USA 20
    China 19

    Total launches per country 2016
    China 22
    USA 22
    Russia 19

    Total launches per country 2017
    USA 30
    Russia 20
    China 18

    Total launches per country 2018
    China 39
    USA 34
    Russia 20

    Total launches per country 2019
    China 34
    USA 27
    Russia 25

    Total launches per country 2020
    USA 44
    China 39
    Russia 17

    For 2021, we already have 6 Launches for USA, 3 for China and just 1 from Russia.

    I think it is pretty obvious that in a little more than 5 years Russia has gone from being a leader in rocket launces to the 3rd place. And mind you, 3rd place by not some marginal difference - China, that is in second place, has launched more than the double ammount of rockets for 2020.

    So in my view it is clear something is going wrong in Roscosmos. What we see are the results of years, maybe decades of bad management, badly put goals, wasted budgets and oportunities.
    The interesting thing to see if somehow this trend can be stopped and even inversed by the russians?
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    Post  kvs Thu Feb 04, 2021 4:49 pm

    limb wrote:
    kvs wrote:People need to try harder when pimping wonder "tech".   If someone is going to waste resources lofting rocket fuel to 60 km,
    assuming a reusable first stage, then may as well use the fuel to propel jet engines on the way down.    By contrast a
    glider does not need to waste payload to loft fuel for the return trip.    The US Space Shuttle was a glider and I don't
    recall people bitching about it being inferior and should be replaced by some vertical lander.

    All this vertical landing BS showed up thanks to Elon Musk the shyster.   Now you know why snake oil was so popular back
    in the day.   A shyster can sell the fantasy delusion and basically create a cult following.


    Nodoby bitches about the space shuttle? have you not seen the space tech channels like Scott Manley shitting on it for years for being an example of "government innefficiency" and touting "the free market", tech startups and ofc elon chungus as the solution against inferior state controlled NASA products.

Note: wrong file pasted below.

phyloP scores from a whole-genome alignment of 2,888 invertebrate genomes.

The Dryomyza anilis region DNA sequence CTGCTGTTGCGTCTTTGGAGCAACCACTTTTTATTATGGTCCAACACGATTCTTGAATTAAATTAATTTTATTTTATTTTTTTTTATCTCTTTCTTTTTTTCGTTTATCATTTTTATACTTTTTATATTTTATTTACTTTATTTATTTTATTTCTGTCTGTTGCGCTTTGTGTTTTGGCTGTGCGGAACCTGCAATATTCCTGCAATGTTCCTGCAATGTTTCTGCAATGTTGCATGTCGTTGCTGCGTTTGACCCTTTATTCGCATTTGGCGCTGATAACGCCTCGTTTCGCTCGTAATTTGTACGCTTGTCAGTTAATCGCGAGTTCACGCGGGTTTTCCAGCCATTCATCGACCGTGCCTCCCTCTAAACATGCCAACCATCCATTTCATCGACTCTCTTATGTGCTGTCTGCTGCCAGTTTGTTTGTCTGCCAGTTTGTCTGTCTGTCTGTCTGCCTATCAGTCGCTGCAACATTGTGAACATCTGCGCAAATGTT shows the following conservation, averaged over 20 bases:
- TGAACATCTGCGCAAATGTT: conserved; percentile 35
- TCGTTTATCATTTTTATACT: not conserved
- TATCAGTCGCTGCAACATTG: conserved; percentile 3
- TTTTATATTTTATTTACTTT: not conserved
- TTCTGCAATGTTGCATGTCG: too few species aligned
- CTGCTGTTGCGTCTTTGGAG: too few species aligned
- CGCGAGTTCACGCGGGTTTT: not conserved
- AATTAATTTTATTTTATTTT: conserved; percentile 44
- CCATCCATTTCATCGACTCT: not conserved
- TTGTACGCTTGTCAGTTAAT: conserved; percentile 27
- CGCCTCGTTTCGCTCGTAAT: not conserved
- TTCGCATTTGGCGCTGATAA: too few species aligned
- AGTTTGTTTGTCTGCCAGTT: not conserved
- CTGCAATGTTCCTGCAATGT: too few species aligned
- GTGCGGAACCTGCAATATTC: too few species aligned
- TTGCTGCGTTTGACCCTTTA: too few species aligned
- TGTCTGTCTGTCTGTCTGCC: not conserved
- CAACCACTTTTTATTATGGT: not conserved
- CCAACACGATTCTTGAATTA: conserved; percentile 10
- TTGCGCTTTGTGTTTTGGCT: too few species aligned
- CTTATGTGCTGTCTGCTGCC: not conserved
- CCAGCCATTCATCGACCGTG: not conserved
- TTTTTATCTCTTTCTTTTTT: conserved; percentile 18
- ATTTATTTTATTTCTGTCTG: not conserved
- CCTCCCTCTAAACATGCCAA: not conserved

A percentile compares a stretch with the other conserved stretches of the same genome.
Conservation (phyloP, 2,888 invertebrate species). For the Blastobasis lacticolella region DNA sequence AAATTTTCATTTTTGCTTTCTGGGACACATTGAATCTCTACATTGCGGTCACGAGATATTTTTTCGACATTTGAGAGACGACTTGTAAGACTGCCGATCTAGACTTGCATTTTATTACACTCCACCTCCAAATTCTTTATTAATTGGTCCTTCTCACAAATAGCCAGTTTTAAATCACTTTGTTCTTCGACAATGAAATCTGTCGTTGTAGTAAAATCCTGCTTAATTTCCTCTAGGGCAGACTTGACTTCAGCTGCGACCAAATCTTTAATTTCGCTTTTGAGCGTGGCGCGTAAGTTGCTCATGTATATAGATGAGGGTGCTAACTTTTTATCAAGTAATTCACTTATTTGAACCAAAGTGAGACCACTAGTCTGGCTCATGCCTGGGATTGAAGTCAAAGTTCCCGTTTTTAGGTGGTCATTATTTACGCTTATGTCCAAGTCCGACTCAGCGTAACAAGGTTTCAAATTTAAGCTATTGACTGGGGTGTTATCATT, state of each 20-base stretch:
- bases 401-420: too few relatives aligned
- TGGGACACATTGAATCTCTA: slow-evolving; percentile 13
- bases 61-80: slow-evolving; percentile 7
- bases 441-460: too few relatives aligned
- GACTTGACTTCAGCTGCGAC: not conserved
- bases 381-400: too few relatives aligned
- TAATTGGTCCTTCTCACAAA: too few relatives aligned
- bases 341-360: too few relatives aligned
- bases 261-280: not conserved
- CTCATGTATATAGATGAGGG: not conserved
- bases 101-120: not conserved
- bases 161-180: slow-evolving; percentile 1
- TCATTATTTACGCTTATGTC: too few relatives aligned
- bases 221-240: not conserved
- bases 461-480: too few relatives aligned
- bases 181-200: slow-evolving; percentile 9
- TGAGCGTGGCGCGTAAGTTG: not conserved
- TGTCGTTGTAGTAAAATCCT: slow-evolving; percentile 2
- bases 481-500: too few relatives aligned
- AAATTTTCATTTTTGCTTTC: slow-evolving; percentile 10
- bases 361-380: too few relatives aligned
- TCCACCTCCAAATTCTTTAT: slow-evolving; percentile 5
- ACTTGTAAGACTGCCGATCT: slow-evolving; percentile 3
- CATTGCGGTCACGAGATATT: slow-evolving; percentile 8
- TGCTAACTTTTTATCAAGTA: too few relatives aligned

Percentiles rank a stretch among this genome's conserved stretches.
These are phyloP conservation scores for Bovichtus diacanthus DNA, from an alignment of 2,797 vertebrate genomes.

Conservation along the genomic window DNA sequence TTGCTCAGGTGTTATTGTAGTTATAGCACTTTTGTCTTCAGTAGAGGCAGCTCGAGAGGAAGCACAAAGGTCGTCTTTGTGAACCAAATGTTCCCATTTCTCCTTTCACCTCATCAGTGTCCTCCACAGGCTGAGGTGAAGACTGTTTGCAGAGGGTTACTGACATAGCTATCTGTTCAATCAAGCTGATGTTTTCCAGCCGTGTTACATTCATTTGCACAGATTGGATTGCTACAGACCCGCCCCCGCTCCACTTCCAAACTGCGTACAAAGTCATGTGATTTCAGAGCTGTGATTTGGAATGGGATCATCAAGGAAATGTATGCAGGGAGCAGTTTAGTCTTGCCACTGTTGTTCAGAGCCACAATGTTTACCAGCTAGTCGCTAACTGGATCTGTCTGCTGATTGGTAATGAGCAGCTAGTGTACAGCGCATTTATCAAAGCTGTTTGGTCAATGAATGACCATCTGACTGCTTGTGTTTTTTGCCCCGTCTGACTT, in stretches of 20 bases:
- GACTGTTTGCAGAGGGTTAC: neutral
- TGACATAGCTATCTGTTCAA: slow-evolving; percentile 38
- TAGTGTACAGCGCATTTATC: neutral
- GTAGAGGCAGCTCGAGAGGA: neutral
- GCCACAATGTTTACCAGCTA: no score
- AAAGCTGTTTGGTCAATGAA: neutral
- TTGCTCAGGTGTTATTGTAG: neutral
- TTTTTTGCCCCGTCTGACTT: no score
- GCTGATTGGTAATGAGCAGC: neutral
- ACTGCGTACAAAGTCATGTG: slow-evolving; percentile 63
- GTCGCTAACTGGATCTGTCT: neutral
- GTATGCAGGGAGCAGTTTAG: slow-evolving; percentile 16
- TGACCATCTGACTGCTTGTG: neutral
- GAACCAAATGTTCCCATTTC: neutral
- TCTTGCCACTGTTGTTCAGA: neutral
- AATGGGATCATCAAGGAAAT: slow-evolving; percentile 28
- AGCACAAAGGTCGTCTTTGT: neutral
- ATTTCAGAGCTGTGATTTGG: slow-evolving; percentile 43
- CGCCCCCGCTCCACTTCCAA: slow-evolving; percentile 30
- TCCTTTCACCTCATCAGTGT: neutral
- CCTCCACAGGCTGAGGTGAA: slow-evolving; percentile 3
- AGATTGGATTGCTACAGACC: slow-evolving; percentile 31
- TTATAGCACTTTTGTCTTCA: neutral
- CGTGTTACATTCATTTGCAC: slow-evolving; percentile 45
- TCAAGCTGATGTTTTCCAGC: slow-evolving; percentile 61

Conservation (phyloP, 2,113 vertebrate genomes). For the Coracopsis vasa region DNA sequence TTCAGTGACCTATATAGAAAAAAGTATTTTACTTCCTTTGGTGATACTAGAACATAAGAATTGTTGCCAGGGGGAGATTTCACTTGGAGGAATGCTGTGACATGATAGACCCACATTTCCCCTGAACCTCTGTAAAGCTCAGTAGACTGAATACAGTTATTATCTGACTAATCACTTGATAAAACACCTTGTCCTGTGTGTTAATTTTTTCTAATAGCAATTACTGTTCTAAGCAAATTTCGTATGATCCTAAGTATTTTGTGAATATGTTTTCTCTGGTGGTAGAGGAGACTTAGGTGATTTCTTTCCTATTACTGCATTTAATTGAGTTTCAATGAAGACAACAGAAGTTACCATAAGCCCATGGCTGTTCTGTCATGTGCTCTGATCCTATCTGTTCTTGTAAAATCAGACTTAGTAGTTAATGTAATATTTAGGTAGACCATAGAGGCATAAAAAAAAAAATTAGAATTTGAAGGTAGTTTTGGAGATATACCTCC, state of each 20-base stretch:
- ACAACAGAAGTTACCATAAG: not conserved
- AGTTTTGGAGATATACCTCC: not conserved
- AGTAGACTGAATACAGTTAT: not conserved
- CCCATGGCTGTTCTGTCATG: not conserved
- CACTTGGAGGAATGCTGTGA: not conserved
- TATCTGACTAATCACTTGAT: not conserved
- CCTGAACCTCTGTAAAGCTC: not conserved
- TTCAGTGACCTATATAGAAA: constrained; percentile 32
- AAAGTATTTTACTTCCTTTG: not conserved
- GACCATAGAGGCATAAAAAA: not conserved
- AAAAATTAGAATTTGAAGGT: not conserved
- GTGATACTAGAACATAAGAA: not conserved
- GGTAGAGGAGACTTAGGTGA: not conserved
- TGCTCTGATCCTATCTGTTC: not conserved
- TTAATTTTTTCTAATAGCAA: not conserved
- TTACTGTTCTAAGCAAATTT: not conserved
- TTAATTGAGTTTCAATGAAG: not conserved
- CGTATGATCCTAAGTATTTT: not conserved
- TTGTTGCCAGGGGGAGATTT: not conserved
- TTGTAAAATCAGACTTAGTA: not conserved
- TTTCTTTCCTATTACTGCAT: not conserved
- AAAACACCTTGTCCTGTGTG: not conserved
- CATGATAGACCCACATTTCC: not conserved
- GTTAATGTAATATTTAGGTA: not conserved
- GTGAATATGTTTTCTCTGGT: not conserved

You are making a non sequitur observation and for now I will pretend you are not a troll.
    I am clearly talking about the functionality of the Space Shuttle and not its price tag. Show
    me any example of bitching about the Space Shuttle where its functionality is attacked and
    people pimp vertical landing as a superior alternative.

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    Post  Big_Gazza Thu Feb 04, 2021 11:07 pm

    limb wrote:Nodoby bitches about the space shuttle? have you not seen the space tech channels like Scott Manley shitting on it for years for being an example of "government innefficiency" and touting "the free market", tech startups and ofc elon chungus as the solution against inferior state controlled NASA products.

    Those complaints about the shuttle were made by those with an ideological axe to grind, namely those who wanted total privatisation of all space activities so that elite-capital can sponge off the taxpayer for space activities they same way they do in the privately-owned MIC.

    The shuttle program wasn't so much "inefficient" as the bulk of the costs were unavoidable management, engineering and labour required for the efforts to recover orbiters and perform the necessary strip down, inspections and refurbishment that are needed for manned flight. In reality, private industry wouldn't be able to do it any better or cheaper, regardless of the endless BS propaganda for the Prophets of Privatisation.

    The shuttle operation was a well managed affair with plenty of resources lavished on it, and the fact that they managed to keep their losses over 30 years of operation to just 2 orbiters is proof of their effectiveness. Does anyone think that Musk (for instance) will be able to operate a fleet of his stupid flying silos without a much greater tally of lost vehicles and dead crewmen?

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    Post  Big_Gazza Thu Feb 04, 2021 11:57 pm

    Nomad5891 wrote:

    .....

    I think it is pretty obvious that in a little more than 5 years Russia has gone from being a leader in rocket launces to the 3rd place. And mind you, 3rd place by not some marginal difference - China, that is in second place, has launched more than the double ammount of rockets for 2020.

    So in my view it is clear something is going wrong in Roscosmos. What we see are the results of years, maybe decades of bad management, badly put goals, wasted budgets and oportunities.
    The interesting thing to see if somehow this trend can be stopped and even inversed by the russians?

    The reduction of Russian launch cadence is entirely due to their loss of commercial contracts as Russian federal missions haven't changed significantly (don't have time to run the numbers). Loss of commercial flights has two main reasons:

    (a) Proton & Briz-M unreliability - approx 10% failure rate for over a decade tends to cause payload owners to look for better alternatives (thankfully this now seems to have bene resolved).